“The Strong-Willed Child”, Chapter 1, p. 15

The first paragraph of this section has left me shaking my head. We start this section by saying,

“Everyone knows that they (children) are lovers of justice and law and order and secure boundaries. The writer of the book of Hebrew in the Bible even said that an undisciplined child feels like an illegitimate son or daughter, not even belonging to his family.”

Hoo boy. Where to begin… Yes, children do appreciate justice, law and order, and secure boundaries. It’s called fairness and safety. You know what? Adults tend to like those things too. But apparently this PhD feels it is perfectly acceptable to offer the book of Hebrew as evidence for his broad assertion. Because the writer of Hebrew conducted studies of undisciplined children, interviewed them, compiled empirical evidence, and thus can tell us exactly how they feel. And this exemplifies one of the major problems I have with this book, and why I cannot fathom why so many people were taken in by it. Dobson offers no empirical evidence for anything he says. He just makes broad assertions and backs them up with “evidence” so flimsy and unconvincing as to be a joke, or not at all. I’ve done tons of reading in social sciences, both for academics and for pleasure, and NO ONE in that field gets to write a book just saying, “well, I have a doctorate from a good university, so what I say is gospel truth and must be taken at face value and never questioned.” It doesn’t work that way!! You cite credible sources, you study the existing literature on your subject, and you back up what you say with evidence.

Also, what did “illegitimate child” mean back in the days of the writing of Hebrews? Illegitimate child has several different colloquial definitions today (it could simply mean a child whose parents are happily together but don’t happen to be married by law, or it could mean a secret child conceived by an illicit affair between already-married people, and many things in between), so you’d think Dobson would find it necessary or at least important to go into some background here, to help us make sense of the point he’s trying to convey. But no. Dobson offers no context for this statement, which renders it somewhat meaningless.  

“Why, then, can’t parents resolve all conflicts by the use of quiet discussions and explanations and gentle pats on the head?”

Well, if you are patting your kid on the head, then you’re being very disrespectful and condescending, which they are going to find very offensive. That probably escalates the situation right there and negates the quiet discussions and explanations. If you do not patronize your child, then you probably can solve most conflicts with quiet discussions and explanations. But, Dobson has a better answer:

“The answer is found in this curious value system of children which respects strength and courage (when combined with love).”

As evidence, he cites the popularity of cartoon shows like Superman, Captain Marvel and Wonder Woman. Yup, that explains everything!

Also, there’s this:

            “Why else do children proclaim, ‘My dad can beat up your dad!’?”

Well, let’s see. I mean, there could be another reason that children say things like that… Maybe it’s said out of loyalty and love to one’s dad. Maybe it’s said in response to being bullied. Maybe it’s unhealthy and shouldn’t be said at all. Let us not forget, the dads beating each other up will both end up in jail, regardless of who wins.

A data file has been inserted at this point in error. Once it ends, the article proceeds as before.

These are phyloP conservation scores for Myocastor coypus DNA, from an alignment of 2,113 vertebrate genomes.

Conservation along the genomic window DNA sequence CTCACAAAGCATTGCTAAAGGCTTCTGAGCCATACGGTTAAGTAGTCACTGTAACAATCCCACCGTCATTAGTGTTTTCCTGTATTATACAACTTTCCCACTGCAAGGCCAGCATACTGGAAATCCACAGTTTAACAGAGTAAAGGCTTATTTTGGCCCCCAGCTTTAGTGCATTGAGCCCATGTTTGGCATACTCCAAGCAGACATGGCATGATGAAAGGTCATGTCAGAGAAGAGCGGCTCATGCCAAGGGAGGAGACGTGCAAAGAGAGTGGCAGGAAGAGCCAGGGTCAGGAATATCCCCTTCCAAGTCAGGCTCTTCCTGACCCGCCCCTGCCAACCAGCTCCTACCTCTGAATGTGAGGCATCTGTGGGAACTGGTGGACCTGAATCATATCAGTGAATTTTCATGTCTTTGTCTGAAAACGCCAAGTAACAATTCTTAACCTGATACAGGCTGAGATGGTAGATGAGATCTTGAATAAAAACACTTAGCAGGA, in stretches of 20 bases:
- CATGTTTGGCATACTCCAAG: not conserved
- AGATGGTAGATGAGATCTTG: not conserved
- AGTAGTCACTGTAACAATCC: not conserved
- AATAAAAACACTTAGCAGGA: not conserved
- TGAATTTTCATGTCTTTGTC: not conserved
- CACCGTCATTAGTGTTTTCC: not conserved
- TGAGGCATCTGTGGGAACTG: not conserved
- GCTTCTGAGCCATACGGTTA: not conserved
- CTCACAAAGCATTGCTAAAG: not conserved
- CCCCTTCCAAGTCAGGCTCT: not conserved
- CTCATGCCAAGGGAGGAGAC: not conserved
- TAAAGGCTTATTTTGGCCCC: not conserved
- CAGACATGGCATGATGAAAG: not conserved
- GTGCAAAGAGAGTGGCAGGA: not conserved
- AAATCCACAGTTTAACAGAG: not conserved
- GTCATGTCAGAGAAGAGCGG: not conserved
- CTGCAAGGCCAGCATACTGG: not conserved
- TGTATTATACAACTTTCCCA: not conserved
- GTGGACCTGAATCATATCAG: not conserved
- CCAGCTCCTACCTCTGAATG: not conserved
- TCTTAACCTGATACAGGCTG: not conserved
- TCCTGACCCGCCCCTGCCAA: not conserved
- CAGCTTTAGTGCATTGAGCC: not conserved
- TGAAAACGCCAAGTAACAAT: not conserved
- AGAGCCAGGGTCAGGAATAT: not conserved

We continue,

“You see, boys and girls care about the issue of ‘who’s toughest.’ Whenever a youngster moves into a new neighborhood or a new school district, he usually has to fight (either verbally or physically) to establish himself in the hierarchy of strength. Anyone who understands children knows that there is a ‘top dog’ in every group, and there is a poor little defeated pup at the bottom of the heap.”

So, basically Dobson is saying that kids bullying each other is self-evident and there’s nothing to be done about it (does he even want to do anything about it?). I cannot possibly disagree more. Um, how about we don’t accept this horrible behavior from our kids? Why don’t we start anti-bullying campaigns to bring awareness to this screwed-up social construct and take action to eliminate it or at least reduce it? Here’s an idea: why don’t teachers reprimand students they catch bullying other kids – send them to the principal’s office or something? Honestly, this book is so ass-backwards! Don’t tolerate your baby crying because he’s hungry, but if your son or daughter is bullying the kids at school, well, that’s just life. We’ll see in the next section that that is precisely how he raised his own kids.

Some additional thoughts: Dobson says that children value “toughness (when combined with love)” but then he defines that toughness as behavior that is clearly bullying and should be unacceptable in any civilized society. When these broken dynamics are occurring in schools and neighborhoods, children are generally interested in who is “top dog” to avoid getting beaten up. They don’t “value” the toughness. They may fear it, but they do not value it. Everyone hates the schoolyard bully. There is absolutely no love there. This behavior he has described is not healthy. It is not something that should be modeled or repeated at home, and yet, that is exactly what he is advocating. Sick. Utterly and completely sick.